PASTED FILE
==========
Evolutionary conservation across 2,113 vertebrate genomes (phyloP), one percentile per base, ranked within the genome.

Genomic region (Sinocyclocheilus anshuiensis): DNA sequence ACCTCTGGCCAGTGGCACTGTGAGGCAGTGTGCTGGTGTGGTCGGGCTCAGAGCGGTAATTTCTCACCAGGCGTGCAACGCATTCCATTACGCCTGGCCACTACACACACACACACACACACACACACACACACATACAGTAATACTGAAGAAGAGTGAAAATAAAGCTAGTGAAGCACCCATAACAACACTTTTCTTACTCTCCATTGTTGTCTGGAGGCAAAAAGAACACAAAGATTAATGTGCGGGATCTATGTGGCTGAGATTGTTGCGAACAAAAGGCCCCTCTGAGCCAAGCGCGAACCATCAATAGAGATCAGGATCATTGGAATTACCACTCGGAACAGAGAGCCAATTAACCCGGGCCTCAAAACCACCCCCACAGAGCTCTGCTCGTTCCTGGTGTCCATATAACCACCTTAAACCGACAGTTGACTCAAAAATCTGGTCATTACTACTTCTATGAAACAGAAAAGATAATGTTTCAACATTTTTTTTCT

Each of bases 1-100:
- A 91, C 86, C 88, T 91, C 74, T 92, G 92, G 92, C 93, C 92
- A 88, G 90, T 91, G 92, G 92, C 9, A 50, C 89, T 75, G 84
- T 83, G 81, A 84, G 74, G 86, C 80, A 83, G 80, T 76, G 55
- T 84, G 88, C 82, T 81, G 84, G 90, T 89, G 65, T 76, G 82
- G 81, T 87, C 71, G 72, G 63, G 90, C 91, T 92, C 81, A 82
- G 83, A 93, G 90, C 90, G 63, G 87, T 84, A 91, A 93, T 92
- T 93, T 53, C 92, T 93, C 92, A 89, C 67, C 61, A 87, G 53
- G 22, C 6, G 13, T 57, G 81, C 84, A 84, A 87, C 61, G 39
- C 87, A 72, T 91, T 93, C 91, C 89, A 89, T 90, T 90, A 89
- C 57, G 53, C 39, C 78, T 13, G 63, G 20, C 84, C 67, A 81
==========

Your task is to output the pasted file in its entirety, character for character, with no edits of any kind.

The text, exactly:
Evolutionary conservation across 2,113 vertebrate genomes (phyloP), one percentile per base, ranked within the genome.

Genomic region (Sinocyclocheilus anshuiensis): DNA sequence ACCTCTGGCCAGTGGCACTGTGAGGCAGTGTGCTGGTGTGGTCGGGCTCAGAGCGGTAATTTCTCACCAGGCGTGCAACGCATTCCATTACGCCTGGCCACTACACACACACACACACACACACACACACACACATACAGTAATACTGAAGAAGAGTGAAAATAAAGCTAGTGAAGCACCCATAACAACACTTTTCTTACTCTCCATTGTTGTCTGGAGGCAAAAAGAACACAAAGATTAATGTGCGGGATCTATGTGGCTGAGATTGTTGCGAACAAAAGGCCCCTCTGAGCCAAGCGCGAACCATCAATAGAGATCAGGATCATTGGAATTACCACTCGGAACAGAGAGCCAATTAACCCGGGCCTCAAAACCACCCCCACAGAGCTCTGCTCGTTCCTGGTGTCCATATAACCACCTTAAACCGACAGTTGACTCAAAAATCTGGTCATTACTACTTCTATGAAACAGAAAAGATAATGTTTCAACATTTTTTTTCT

Each of bases 1-100:
- A 91, C 86, C 88, T 91, C 74, T 92, G 92, G 92, C 93, C 92
- A 88, G 90, T 91, G 92, G 92, C 9, A 50, C 89, T 75, G 84
- T 83, G 81, A 84, G 74, G 86, C 80, A 83, G 80, T 76, G 55
- T 84, G 88, C 82, T 81, G 84, G 90, T 89, G 65, T 76, G 82
- G 81, T 87, C 71, G 72, G 63, G 90, C 91, T 92, C 81, A 82
- G 83, A 93, G 90, C 90, G 63, G 87, T 84, A 91, A 93, T 92
- T 93, T 53, C 92, T 93, C 92, A 89, C 67, C 61, A 87, G 53
- G 22, C 6, G 13, T 57, G 81, C 84, A 84, A 87, C 61, G 39
- C 87, A 72, T 91, T 93, C 91, C 89, A 89, T 90, T 90, A 89
- C 57, G 53, C 39, C 78, T 13, G 63, G 20, C 84, C 67, A 81